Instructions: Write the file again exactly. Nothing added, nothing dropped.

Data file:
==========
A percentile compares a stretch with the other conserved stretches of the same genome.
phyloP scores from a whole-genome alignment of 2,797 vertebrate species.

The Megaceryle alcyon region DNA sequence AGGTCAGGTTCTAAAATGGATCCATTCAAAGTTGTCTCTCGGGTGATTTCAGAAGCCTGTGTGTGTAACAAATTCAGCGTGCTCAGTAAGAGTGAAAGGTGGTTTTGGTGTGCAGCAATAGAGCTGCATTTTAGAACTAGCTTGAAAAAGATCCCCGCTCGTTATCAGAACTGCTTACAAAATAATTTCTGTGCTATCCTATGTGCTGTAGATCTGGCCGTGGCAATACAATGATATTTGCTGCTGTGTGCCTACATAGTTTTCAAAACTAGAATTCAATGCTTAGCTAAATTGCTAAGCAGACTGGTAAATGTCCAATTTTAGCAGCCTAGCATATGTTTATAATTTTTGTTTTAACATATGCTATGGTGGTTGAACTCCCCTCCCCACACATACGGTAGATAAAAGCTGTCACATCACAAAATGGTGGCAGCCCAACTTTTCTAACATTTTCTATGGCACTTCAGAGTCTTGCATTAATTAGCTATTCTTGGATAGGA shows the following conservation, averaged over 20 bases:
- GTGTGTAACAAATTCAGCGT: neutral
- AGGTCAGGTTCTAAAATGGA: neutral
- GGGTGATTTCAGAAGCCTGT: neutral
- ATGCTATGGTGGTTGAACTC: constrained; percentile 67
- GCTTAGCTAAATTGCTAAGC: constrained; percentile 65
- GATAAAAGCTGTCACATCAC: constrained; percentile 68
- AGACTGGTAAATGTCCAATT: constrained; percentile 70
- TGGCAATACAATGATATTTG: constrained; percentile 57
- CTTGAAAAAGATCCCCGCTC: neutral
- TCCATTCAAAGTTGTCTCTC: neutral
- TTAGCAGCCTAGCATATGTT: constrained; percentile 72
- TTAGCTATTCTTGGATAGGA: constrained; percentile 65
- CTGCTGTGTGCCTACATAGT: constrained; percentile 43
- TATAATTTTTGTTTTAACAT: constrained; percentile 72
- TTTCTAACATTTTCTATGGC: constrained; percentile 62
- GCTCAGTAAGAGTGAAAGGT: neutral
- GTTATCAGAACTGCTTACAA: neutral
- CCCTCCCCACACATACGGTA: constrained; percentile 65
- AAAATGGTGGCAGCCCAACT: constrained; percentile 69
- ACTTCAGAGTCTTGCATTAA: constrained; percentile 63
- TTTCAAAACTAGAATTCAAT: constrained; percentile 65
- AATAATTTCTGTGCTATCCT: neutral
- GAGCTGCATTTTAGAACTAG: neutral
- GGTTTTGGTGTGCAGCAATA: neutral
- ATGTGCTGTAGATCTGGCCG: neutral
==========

A percentile compares a stretch with the other conserved stretches of the same genome.
phyloP scores from a whole-genome alignment of 2,797 vertebrate species.

The Megaceryle alcyon region DNA sequence AGGTCAGGTTCTAAAATGGATCCATTCAAAGTTGTCTCTCGGGTGATTTCAGAAGCCTGTGTGTGTAACAAATTCAGCGTGCTCAGTAAGAGTGAAAGGTGGTTTTGGTGTGCAGCAATAGAGCTGCATTTTAGAACTAGCTTGAAAAAGATCCCCGCTCGTTATCAGAACTGCTTACAAAATAATTTCTGTGCTATCCTATGTGCTGTAGATCTGGCCGTGGCAATACAATGATATTTGCTGCTGTGTGCCTACATAGTTTTCAAAACTAGAATTCAATGCTTAGCTAAATTGCTAAGCAGACTGGTAAATGTCCAATTTTAGCAGCCTAGCATATGTTTATAATTTTTGTTTTAACATATGCTATGGTGGTTGAACTCCCCTCCCCACACATACGGTAGATAAAAGCTGTCACATCACAAAATGGTGGCAGCCCAACTTTTCTAACATTTTCTATGGCACTTCAGAGTCTTGCATTAATTAGCTATTCTTGGATAGGA shows the following conservation, averaged over 20 bases:
- GTGTGTAACAAATTCAGCGT: neutral
- AGGTCAGGTTCTAAAATGGA: neutral
- GGGTGATTTCAGAAGCCTGT: neutral
- ATGCTATGGTGGTTGAACTC: constrained; percentile 67
- GCTTAGCTAAATTGCTAAGC: constrained; percentile 65
- GATAAAAGCTGTCACATCAC: constrained; percentile 68
- AGACTGGTAAATGTCCAATT: constrained; percentile 70
- TGGCAATACAATGATATTTG: constrained; percentile 57
- CTTGAAAAAGATCCCCGCTC: neutral
- TCCATTCAAAGTTGTCTCTC: neutral
- TTAGCAGCCTAGCATATGTT: constrained; percentile 72
- TTAGCTATTCTTGGATAGGA: constrained; percentile 65
- CTGCTGTGTGCCTACATAGT: constrained; percentile 43
- TATAATTTTTGTTTTAACAT: constrained; percentile 72
- TTTCTAACATTTTCTATGGC: constrained; percentile 62
- GCTCAGTAAGAGTGAAAGGT: neutral
- GTTATCAGAACTGCTTACAA: neutral
- CCCTCCCCACACATACGGTA: constrained; percentile 65
- AAAATGGTGGCAGCCCAACT: constrained; percentile 69
- ACTTCAGAGTCTTGCATTAA: constrained; percentile 63
- TTTCAAAACTAGAATTCAAT: constrained; percentile 65
- AATAATTTCTGTGCTATCCT: neutral
- GAGCTGCATTTTAGAACTAG: neutral
- GGTTTTGGTGTGCAGCAATA: neutral
- ATGTGCTGTAGATCTGGCCG: neutral